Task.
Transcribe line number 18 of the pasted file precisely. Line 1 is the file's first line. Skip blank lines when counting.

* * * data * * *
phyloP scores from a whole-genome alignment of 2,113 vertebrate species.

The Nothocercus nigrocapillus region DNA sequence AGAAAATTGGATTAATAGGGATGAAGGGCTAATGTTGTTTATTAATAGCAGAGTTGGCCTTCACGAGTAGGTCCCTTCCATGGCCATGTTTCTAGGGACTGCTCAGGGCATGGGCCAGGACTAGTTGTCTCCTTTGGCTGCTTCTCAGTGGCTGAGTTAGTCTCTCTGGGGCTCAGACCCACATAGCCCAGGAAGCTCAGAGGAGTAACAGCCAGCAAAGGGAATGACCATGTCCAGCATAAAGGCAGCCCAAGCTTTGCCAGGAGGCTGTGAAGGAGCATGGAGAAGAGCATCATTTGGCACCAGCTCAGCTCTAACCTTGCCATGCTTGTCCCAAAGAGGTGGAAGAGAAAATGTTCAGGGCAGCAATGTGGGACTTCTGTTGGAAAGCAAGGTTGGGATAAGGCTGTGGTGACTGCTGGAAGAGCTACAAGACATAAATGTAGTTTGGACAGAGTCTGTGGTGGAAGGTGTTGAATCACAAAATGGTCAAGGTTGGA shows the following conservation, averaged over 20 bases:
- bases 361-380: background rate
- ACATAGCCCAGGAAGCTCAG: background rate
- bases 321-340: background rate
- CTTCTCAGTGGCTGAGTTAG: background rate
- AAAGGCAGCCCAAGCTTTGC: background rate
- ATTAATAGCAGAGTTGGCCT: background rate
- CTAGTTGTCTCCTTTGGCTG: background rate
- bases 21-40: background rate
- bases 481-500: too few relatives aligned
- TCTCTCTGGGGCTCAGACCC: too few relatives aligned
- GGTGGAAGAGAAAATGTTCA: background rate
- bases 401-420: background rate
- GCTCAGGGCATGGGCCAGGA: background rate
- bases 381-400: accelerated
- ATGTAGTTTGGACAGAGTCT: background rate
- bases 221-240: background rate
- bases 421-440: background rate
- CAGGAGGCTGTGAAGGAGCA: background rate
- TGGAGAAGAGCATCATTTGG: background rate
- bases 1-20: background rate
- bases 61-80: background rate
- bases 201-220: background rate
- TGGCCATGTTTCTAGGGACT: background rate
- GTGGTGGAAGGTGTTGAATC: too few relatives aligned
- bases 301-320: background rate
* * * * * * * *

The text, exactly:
- bases 221-240: background rate